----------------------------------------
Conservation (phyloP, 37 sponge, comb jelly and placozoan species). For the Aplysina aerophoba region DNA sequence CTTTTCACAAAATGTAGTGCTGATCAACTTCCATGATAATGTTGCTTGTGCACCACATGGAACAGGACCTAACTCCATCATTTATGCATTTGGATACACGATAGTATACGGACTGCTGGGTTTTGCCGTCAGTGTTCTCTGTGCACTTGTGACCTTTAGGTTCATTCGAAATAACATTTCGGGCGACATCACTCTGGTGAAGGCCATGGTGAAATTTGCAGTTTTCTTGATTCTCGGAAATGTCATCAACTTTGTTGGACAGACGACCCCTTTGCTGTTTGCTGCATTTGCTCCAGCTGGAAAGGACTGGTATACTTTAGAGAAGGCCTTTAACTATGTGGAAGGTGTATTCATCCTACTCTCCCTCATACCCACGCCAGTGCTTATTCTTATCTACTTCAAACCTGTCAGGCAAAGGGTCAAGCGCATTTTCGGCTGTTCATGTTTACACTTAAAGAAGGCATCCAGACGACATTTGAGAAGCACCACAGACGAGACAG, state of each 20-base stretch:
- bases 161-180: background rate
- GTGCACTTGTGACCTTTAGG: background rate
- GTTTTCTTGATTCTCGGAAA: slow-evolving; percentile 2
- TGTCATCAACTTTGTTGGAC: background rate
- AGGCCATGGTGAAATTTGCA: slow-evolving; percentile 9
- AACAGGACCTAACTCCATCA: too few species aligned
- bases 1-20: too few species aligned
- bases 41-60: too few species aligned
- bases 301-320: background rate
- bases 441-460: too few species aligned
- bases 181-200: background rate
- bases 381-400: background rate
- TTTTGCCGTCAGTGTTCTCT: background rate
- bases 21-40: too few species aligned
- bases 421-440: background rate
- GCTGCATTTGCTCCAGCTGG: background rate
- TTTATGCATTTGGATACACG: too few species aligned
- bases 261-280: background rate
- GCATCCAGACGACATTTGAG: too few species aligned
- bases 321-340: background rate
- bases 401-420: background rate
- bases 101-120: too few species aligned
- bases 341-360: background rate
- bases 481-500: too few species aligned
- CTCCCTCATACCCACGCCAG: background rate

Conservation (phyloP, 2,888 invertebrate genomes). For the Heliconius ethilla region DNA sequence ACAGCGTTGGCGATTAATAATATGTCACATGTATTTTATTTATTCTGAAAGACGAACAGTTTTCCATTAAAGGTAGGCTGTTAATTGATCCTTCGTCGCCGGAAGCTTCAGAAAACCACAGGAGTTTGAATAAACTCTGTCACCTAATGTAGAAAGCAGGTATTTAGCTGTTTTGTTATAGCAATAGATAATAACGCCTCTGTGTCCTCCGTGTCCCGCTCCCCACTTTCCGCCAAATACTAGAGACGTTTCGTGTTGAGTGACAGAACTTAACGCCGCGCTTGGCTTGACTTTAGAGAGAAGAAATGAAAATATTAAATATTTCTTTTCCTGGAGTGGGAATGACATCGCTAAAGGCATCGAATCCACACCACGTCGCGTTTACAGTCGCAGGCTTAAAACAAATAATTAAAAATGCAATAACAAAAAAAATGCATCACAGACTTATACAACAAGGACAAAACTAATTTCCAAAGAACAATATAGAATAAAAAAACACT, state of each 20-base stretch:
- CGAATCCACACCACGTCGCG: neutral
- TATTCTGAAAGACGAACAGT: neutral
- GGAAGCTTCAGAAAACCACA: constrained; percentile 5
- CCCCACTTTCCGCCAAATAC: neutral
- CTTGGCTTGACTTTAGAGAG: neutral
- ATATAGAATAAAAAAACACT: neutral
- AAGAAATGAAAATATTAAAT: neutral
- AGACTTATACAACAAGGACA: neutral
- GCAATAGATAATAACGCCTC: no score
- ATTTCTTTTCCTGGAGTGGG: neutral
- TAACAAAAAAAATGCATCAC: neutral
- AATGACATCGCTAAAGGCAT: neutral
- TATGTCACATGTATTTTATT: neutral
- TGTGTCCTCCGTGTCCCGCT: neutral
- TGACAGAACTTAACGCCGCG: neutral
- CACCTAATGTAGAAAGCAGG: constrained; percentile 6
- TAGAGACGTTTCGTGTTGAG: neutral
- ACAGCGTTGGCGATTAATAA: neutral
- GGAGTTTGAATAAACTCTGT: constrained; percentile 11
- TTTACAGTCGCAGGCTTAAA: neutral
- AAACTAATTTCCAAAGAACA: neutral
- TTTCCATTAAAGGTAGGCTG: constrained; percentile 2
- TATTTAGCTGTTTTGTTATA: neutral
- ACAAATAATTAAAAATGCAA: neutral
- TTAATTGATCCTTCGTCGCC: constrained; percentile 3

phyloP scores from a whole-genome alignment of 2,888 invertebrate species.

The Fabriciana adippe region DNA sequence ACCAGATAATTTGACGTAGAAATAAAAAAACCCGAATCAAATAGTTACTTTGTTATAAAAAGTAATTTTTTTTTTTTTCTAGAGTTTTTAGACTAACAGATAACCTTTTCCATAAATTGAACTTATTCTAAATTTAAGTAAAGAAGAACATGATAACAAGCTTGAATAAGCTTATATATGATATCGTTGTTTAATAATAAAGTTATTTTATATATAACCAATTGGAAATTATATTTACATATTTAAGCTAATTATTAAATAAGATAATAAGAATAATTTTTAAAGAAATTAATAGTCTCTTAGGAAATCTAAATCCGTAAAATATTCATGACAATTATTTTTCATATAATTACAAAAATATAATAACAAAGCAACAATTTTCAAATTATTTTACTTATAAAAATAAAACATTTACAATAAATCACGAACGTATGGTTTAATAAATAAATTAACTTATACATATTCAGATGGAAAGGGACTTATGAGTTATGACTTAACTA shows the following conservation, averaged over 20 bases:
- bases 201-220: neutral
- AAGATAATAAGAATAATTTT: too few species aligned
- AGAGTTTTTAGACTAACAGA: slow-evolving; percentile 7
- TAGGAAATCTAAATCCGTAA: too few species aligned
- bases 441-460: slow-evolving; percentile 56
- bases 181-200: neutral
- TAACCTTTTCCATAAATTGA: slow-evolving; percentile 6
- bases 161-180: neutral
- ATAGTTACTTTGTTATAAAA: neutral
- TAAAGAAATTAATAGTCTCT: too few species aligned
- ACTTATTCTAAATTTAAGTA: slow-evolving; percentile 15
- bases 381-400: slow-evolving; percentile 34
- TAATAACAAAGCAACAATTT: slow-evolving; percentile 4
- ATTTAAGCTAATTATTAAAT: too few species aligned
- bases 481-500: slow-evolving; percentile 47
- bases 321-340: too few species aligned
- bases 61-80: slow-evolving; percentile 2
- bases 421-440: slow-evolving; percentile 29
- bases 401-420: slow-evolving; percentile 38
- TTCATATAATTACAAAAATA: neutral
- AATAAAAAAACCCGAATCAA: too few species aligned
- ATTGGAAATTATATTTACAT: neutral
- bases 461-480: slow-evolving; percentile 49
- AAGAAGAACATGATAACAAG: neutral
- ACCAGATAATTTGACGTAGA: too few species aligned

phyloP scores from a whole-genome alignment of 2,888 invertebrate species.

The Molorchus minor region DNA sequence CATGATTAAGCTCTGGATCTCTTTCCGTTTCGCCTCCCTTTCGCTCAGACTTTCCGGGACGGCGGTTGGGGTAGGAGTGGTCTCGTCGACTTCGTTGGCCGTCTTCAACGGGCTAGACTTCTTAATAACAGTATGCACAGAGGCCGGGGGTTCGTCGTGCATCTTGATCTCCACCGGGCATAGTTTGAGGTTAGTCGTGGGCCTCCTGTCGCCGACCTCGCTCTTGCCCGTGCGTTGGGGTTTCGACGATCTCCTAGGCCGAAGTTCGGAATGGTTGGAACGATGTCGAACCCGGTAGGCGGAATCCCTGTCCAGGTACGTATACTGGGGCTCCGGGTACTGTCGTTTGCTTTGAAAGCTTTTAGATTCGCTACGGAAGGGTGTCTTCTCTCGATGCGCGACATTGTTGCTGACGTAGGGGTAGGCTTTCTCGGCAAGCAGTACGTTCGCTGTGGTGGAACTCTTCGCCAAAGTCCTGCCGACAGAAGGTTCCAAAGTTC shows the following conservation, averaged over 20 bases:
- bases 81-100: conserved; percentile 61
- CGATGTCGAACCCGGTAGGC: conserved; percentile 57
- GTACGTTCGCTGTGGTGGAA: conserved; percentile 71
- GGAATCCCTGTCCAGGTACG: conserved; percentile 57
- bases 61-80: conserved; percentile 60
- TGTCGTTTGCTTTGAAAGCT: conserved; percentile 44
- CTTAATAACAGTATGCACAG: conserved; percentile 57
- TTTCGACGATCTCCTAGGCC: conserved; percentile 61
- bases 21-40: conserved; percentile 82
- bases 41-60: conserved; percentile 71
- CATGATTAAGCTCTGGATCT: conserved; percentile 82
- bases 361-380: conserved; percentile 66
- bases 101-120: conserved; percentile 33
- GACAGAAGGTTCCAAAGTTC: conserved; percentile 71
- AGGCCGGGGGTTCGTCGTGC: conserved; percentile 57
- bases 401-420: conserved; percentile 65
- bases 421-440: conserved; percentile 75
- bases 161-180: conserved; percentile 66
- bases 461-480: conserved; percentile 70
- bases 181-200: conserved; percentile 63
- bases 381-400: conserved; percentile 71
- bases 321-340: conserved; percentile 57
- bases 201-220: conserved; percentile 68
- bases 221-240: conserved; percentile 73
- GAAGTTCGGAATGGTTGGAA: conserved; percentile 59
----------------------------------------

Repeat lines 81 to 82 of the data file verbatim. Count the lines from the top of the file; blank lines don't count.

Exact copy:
The Molorchus minor region DNA sequence CATGATTAAGCTCTGGATCTCTTTCCGTTTCGCCTCCCTTTCGCTCAGACTTTCCGGGACGGCGGTTGGGGTAGGAGTGGTCTCGTCGACTTCGTTGGCCGTCTTCAACGGGCTAGACTTCTTAATAACAGTATGCACAGAGGCCGGGGGTTCGTCGTGCATCTTGATCTCCACCGGGCATAGTTTGAGGTTAGTCGTGGGCCTCCTGTCGCCGACCTCGCTCTTGCCCGTGCGTTGGGGTTTCGACGATCTCCTAGGCCGAAGTTCGGAATGGTTGGAACGATGTCGAACCCGGTAGGCGGAATCCCTGTCCAGGTACGTATACTGGGGCTCCGGGTACTGTCGTTTGCTTTGAAAGCTTTTAGATTCGCTACGGAAGGGTGTCTTCTCTCGATGCGCGACATTGTTGCTGACGTAGGGGTAGGCTTTCTCGGCAAGCAGTACGTTCGCTGTGGTGGAACTCTTCGCCAAAGTCCTGCCGACAGAAGGTTCCAAAGTTC shows the following conservation, averaged over 20 bases:
- bases 81-100: conserved; percentile 61